Leading UK Drug Reform Groups Push Ahead with Blueprints for Legalization
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Perhaps because the scale of the UK crisis is measurably lower than in the States, and thus more manageable, two UK-based drug policy organizations have been able to craft individual frameworks for reform and regulation that are garnering a lot of attention, and inspiring activists and reformers across the pond.
The International Drug Policy Consortium (IDPC), a global network of NGOs and professional networks that specialize in issues related to the production and use of controlled drugs, recently published the first edition of their Drug Policy Guide aimed at national policymakers. This visionary group was initiated by the vanguard Beckely Foundation and is being managed by Release, a UK legal advisory group for drugs and human rights that provides free & confidential counsel to public and professional policymakers. IDPC received funding and assistance from the European Commission's Drug Prevention & Information Programme.
The Drug Policy Guide "brings together global evidence and best practices on the design and implementation of drug policies and programs at national level" by showcasing "a growing number of policy and program options available to address the harms that are associated with drug markets and drug use."
The IDPC operates from five fundamental principles:
- Drug Policy Decisions Should be More Informed by the Best Available Evidence
- Drug Policies Should Shift Focus and Priority from Reducing the Scale of the Drug Market to Reducing its Negative Consequences
- Efforts to Reduce the Supply of Drugs Should Not Focus on the Punishment of Growers
- Efforts to Reduce the Demand for Drugs Should Not Focus on The Punishment Of Users
- The UN System Should Develop a More Co-ordinated and Cohesive Approach to Drug Policy Issues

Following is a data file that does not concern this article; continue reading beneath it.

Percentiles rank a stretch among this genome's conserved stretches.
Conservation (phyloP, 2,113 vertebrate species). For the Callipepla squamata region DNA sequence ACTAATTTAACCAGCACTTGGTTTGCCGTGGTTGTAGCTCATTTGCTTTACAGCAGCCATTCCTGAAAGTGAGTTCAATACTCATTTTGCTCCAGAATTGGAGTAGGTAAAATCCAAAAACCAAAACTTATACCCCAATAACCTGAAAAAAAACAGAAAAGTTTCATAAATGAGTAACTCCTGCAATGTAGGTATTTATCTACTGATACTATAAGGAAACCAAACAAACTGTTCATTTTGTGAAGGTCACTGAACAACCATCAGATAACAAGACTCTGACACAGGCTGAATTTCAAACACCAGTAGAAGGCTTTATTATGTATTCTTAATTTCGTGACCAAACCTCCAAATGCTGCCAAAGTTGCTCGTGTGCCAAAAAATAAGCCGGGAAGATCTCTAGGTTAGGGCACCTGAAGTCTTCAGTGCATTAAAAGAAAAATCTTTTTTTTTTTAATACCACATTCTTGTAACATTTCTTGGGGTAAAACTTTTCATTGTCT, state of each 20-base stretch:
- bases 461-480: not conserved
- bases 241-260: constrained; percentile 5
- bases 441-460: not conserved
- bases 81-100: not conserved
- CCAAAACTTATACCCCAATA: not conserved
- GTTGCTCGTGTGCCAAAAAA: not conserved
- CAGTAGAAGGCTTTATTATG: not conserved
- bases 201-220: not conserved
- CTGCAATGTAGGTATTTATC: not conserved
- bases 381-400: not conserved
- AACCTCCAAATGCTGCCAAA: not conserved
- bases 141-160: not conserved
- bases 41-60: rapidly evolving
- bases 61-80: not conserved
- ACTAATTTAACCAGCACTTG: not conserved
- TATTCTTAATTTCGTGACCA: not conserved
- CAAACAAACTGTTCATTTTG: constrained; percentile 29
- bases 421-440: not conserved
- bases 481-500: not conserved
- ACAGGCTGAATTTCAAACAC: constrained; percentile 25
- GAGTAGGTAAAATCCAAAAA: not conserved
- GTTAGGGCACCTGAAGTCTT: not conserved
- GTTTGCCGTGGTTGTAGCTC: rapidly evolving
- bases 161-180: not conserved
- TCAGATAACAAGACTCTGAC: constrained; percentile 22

Their library contains over 200 publications on international drug policy produced by IDPC, their members and other relevant organizations.
Over at the Transform Drug Policy Foundation, a "charitable think tank" that advocates regulation over prohibition, they have crafted "specific models of regulation for each main type and preparation of prohibited drug, coupled with the principles and rationale for doing so" and put them together into a 200 page powerhouse document called, After the War on Drugs: A Blueprint for Regulation.
Released last November to much fanfare at an event at the House of Commons, the Blueprint has since been adopted by many American drug policy reformers as the only tangible road map to legalization. Entire cases of the Blueprint were sent to the DPA's International Drug Policy Reform Conference in New Mexico with the intention of reaching reformers from around the nation. Perhaps emblematic of the reticence of American policymakers to embrace regulation, the cases were held up at customs and did not get cleared until after the conference.
Dan Linn, the director of the Illinois Cannabis Patients Association and Illinois NORML, who is also the lead lobbyist for a medical cannabis law in the State of Illinois, currently in the State Assembly, ended up with a case of the Blueprint and eagerly handed them out to all his colleagues.
"As the title states, this is a real 'blueprint,'" Linn said in a phone interview. "People want to see this happen, but some folks have a harder time envisioning how these substances can potentially be regulated and distributed in a legal setting. Cannabis is of course easy to figure out, you can grow it your yard, but psychedelics or cocaine present more difficult challenges for a legal system of regulation. The Blueprint does an amazing, unprecedented job, really, of showing how this can be done in a legitimate manner that is also safe for the non-user."